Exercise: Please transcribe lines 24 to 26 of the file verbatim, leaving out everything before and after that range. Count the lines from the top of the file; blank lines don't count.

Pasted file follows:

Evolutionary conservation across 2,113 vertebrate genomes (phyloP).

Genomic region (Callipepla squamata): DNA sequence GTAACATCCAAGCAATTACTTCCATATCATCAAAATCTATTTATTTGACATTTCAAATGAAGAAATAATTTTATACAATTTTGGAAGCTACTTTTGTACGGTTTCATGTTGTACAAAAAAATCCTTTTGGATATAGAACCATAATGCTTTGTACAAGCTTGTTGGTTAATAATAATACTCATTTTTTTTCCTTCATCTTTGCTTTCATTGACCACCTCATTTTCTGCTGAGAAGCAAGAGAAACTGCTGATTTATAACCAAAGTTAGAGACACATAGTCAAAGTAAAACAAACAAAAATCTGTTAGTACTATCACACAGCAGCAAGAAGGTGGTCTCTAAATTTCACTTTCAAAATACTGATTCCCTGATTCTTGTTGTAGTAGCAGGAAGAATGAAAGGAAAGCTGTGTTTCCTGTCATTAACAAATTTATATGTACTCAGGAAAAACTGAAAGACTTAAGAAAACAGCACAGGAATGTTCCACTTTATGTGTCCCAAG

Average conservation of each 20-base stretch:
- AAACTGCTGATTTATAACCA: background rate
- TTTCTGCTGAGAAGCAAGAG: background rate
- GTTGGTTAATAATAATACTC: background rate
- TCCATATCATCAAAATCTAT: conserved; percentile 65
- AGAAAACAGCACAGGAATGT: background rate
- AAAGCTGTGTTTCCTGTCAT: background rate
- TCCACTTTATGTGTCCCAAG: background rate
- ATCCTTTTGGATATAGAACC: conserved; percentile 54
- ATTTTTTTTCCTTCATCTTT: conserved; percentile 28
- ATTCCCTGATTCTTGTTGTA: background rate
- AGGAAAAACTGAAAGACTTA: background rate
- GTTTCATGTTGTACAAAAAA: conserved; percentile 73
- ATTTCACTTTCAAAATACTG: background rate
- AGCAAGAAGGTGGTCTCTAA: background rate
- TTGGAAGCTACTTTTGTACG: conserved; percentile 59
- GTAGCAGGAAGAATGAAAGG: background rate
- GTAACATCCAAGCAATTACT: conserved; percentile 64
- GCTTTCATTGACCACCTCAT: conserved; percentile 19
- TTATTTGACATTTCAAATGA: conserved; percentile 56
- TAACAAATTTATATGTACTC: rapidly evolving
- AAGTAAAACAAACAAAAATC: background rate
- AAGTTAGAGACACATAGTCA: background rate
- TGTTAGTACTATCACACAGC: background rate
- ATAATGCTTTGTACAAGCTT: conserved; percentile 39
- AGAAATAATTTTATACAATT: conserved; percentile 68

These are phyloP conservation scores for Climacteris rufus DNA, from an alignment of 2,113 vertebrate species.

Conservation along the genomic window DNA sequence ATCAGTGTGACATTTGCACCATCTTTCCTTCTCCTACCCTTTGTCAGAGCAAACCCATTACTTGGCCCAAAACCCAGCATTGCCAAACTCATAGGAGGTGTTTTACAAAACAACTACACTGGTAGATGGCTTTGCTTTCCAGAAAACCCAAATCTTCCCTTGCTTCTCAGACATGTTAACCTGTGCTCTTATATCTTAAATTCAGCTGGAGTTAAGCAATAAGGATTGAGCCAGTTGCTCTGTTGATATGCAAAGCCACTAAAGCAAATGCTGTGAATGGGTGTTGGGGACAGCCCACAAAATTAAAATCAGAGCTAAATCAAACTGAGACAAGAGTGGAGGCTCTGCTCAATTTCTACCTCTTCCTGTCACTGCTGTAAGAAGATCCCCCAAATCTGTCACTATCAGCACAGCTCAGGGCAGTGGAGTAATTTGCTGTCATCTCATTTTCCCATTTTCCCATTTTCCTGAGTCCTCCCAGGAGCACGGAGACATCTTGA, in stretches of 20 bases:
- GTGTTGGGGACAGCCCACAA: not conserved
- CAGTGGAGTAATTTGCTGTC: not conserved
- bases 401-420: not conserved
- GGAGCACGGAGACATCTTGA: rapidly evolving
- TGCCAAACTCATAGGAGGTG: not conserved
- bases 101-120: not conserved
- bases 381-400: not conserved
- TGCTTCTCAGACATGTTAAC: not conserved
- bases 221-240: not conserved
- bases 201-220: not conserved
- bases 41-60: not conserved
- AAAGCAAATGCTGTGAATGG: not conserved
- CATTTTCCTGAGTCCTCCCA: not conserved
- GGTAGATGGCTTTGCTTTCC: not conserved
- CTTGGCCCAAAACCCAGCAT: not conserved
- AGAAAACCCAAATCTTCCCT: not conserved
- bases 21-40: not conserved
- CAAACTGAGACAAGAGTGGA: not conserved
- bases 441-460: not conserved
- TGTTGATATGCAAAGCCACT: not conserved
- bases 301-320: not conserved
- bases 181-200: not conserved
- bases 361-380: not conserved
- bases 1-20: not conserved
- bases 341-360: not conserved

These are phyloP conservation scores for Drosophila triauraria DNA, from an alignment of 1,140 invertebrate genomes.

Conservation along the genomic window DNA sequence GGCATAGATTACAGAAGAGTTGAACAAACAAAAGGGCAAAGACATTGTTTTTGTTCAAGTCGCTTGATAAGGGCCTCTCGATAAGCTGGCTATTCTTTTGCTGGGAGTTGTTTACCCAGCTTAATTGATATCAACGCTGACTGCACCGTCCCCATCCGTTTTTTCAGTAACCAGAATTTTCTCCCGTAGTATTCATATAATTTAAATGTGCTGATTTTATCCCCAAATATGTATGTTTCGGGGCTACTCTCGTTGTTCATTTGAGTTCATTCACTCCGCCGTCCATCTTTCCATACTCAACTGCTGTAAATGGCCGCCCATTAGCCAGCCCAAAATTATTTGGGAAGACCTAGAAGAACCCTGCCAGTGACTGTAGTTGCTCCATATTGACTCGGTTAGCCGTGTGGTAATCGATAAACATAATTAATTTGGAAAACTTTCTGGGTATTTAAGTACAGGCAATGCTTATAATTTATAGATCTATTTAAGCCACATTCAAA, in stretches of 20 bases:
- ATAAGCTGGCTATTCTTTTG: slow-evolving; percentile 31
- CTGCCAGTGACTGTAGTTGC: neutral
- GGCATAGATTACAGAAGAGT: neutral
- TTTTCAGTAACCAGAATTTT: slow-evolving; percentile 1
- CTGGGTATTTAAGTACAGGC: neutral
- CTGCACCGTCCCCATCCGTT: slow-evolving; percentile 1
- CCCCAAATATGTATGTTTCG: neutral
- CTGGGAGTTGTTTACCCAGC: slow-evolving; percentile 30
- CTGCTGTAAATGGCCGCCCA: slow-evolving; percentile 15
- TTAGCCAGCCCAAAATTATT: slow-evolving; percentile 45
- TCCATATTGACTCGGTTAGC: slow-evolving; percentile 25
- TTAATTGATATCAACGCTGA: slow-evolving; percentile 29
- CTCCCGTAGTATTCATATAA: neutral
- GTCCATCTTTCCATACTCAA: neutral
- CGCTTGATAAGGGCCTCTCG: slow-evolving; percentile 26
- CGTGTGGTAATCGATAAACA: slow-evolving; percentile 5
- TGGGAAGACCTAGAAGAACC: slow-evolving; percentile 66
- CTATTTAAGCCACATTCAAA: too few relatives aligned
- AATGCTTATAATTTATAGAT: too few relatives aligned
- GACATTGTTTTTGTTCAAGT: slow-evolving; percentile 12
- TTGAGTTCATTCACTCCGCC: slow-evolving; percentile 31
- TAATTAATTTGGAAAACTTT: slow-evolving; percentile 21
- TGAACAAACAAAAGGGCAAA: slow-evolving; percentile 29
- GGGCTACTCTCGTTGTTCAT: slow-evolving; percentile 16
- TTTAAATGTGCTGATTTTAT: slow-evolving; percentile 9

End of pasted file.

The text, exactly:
- AAGTAAAACAAACAAAAATC: background rate
- AAGTTAGAGACACATAGTCA: background rate
- TGTTAGTACTATCACACAGC: background rate